A joint venture involves two or more persons or entities joining together for a particular project.
A partnership is described as a relationship which exists between people carrying on a business, with a common view of making a profit. It also includes incorporated limited partnerships.
Before entering into a joint venture or partnership arrangement, it is essential you understand the difference between a joint venture and partnership.
What is the difference between joint ventures and partnerships?
Parties usually form a joint venture for a single goal or project, whereas partnerships are more often formed with the intention of continual business. A joint venture arrangement might commonly apply or be used for a project like a property development where the parties embark in a “one off” investment venture together. A partnership will more likely apply where the parties intend to continue to operate a business together on an ongoing basis.
Three main things that set joint ventures and partnerships apart are legal regulations, liability burdens and taxation consequences.
The regulations that apply to a joint venture, are the actual joint venture agreement, the common law and contract law. If the parties to the venture are corporations, the Corporations Act 2001 (Cth) will also regulate the joint venture.
Partnerships are governed by State and Territory-based Partnership Acts. For example, the Partnership Act 1891, governs partnerships in South Australia.
Parties in a joint venture can include a clause in their joint venture agreement as to whether the parties will share liabilities or whether each party will be held separately responsible for a division of them.
As opposed to a partnership, the actions of parties involved in a joint venture do not bind other parties without those other parties’ consent to being bound.
In a partnership, each partner is personally liable for:
- the business’ debts;
- each partner is jointly and severally liable for the debts of each business partner(s);
- partners can bind other partners by their actions;
- partners owe fiduciary duties (the duty to act in their best interests) to all other partners.
All parties involved in a joint venture can make and claim their own tax deductions as opposed to business partners who must pay tax on their share of the partnership profit, at their individual tax rate.
If you are wanting to start a business and are not sure whether to enter into a joint venture or partnership it is very important to firstly understand the differences discussed above and the advantages and disadvantages of each structure.
Avoiding the presumption that a partnership exists
It can be difficult to differentiate between a partnership and a joint venture. Even the courts have, in the past, decided that some joint venture agreements were, in actuality, partnership agreements. This is why it is very important to ensure you have a joint venture agreement in place in order to avoid confusion and disputes down the track.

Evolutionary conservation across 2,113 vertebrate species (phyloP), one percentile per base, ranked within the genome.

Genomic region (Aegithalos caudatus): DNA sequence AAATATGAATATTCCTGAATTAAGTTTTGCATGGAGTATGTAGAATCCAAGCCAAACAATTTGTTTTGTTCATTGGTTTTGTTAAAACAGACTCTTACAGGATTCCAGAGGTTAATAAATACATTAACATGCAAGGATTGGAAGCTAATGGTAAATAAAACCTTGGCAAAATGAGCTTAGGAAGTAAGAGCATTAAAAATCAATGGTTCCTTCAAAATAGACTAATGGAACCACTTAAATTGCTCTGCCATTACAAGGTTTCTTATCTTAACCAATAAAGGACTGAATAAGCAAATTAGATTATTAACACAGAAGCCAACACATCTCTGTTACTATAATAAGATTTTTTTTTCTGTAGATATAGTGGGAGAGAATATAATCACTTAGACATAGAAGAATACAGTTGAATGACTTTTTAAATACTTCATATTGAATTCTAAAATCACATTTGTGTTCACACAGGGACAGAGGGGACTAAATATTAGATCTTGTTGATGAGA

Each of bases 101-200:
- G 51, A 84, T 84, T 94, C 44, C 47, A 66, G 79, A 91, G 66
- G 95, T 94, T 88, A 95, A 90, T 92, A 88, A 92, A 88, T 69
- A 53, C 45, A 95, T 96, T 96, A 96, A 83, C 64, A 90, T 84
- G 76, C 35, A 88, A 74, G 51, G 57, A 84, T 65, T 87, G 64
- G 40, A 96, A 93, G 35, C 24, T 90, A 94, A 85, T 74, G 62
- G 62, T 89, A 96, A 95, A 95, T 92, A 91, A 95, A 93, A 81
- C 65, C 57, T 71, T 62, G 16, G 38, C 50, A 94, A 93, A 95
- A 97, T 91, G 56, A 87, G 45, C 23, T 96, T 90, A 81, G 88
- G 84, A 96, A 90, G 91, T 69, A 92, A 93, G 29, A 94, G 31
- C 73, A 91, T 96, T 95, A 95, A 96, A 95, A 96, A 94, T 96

It is important the joint venture agreement clearly states the intent of the parties to enter into a joint venture and that the joint venture is being formed for a specific purpose and limited duration.
Joint venture agreements can be complex so we recommend you speak with a legal professional before entering into any joint venture agreement.
Importance of a joint venture agreement
As discussed above, joint venture agreements are important not only to ensure that you avoid the presumption of a partnership but also to ensure every party involved in the venture understands the venture’s goals, and their respective rights and responsibilities to the venture.
Below is a list of factors that should be included in a joint venture agreement:
- the details of the joint venture including structure, goals and objectives;
- financial contributions and division of profits and losses between parties;
- the books of accounts and audit;
- the parties’ obligations and warranties;
- which party owns the intellectual property created by the joint venture and confidentiality;
- procedure for a party wishing to leave or terminate the agreement; and
- clearly outlined dispute resolution processes.
The above list is not exhaustive, and relevant factors can also differ depending on the type of joint venture agreement. This is why we recommend you seek legal advice if you need assistance drafting a joint venture agreement.
Parties usually form a joint venture for a single goal or project, whereas partnerships are usually formed with the intention of continual business. It can, at times, be difficult to differentiate between a partnership and a joint venture.
It is very important to ensure you have a joint venture agreement that clearly states the intent of the parties to enter into a joint venture and that the joint venture is being formed for a specific purpose and limited duration.
To ensure you understand your rights and responsibilities in a joint venture agreement, we recommend you speak to one of our experienced lawyers.
If you need assistance or advice on how to proceed please contact us on (08) 8344 6422 or email [email protected].